Retired lieutenant-general Lou Cuppens, chairman of the Legion’s national defence committee, said “it’s all well and good” to have studies on what to do about fixing the reserves, but the “bottom line is that there is no money” forthcoming to fix the problems. “The reserves are neither well trained, well equipped nor well compensated,” he said. The dire problems of the military in general had to be recognized by the government and acted upon if we want to have “a nation capable of defending itself.”
Analyst Martin Shadwick of York University is also pessimistic about the general problem of lack of funding for the military in general. “As long as the regular army is walking a tight funding rope, it is difficult to see how we could carry through with phase two of the LFRR,” he said. And although he admitted there has been some progress made in restructuring the reserves, if the financial woes of the military continued, any progress could begin to slide backwards. What was needed was more money for national defence, a follow-through of support on progress already made. The reserves needed more manpower and better equipment to back up the regular army.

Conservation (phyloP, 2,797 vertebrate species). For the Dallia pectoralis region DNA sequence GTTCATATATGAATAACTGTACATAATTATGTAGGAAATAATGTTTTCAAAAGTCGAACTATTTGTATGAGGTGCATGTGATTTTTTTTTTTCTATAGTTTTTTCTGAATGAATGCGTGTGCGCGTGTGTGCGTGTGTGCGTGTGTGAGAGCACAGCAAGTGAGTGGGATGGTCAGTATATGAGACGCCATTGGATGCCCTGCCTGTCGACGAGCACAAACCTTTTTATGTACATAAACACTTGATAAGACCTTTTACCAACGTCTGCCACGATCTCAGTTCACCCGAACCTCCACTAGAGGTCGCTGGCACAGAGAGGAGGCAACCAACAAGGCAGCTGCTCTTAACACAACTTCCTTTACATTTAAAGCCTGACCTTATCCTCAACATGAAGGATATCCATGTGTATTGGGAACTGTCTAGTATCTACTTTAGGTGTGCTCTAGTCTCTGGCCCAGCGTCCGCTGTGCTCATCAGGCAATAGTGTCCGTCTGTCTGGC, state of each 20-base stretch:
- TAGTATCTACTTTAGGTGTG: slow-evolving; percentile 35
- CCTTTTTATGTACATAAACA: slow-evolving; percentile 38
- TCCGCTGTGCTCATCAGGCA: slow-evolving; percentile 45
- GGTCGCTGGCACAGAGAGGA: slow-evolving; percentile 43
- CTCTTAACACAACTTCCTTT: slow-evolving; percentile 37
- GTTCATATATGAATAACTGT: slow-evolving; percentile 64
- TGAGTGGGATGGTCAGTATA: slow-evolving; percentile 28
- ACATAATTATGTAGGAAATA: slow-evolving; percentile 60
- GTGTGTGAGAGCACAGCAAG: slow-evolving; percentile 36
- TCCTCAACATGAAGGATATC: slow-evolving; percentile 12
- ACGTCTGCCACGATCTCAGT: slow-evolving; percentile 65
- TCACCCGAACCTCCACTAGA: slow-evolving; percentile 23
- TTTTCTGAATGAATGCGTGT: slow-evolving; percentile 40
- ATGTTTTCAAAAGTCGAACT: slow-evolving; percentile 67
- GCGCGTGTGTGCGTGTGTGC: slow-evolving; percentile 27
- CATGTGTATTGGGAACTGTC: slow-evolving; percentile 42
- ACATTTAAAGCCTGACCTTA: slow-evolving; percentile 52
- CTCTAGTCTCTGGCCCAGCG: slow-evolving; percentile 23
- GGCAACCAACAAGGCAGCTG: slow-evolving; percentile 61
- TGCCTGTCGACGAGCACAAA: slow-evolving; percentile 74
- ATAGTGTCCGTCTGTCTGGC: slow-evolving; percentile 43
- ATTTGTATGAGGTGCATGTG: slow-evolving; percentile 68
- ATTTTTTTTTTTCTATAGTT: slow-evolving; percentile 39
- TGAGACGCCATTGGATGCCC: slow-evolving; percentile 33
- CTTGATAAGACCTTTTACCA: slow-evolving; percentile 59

Analyst Joel Sokolsky of the Royal Military College in Kingston, Ont., said that although “financing is always a problem in Canadian defence policy,” there was a greater need now for a well-equipped and well-trained militia to back up the regular forces considering the pace of peacekeeping, peace-making and war-making commitments in which Canada is involved. The role of the reservists was also changing to some extent. The Americans, for instance, are looking for more experts in city management and other civilian-type tasks needed in peacekeeping-type situations. This can free up the younger troops for any actual fighting.
A stronger and better-equipped reserve was also needed to come to the aid of the civil power in cases of national emergencies. “If we had another ice storm, for instance, we might have to pull some troops out of Bosnia,” said Sokolsky.
He said the terrorist attacks that claimed thousands of lives in September 2001 gave some boost to military spending, although most of the funding went to the Canadian Security Intelligence Service and increased control at border points. “What we must do is maintain that momentum,” he said.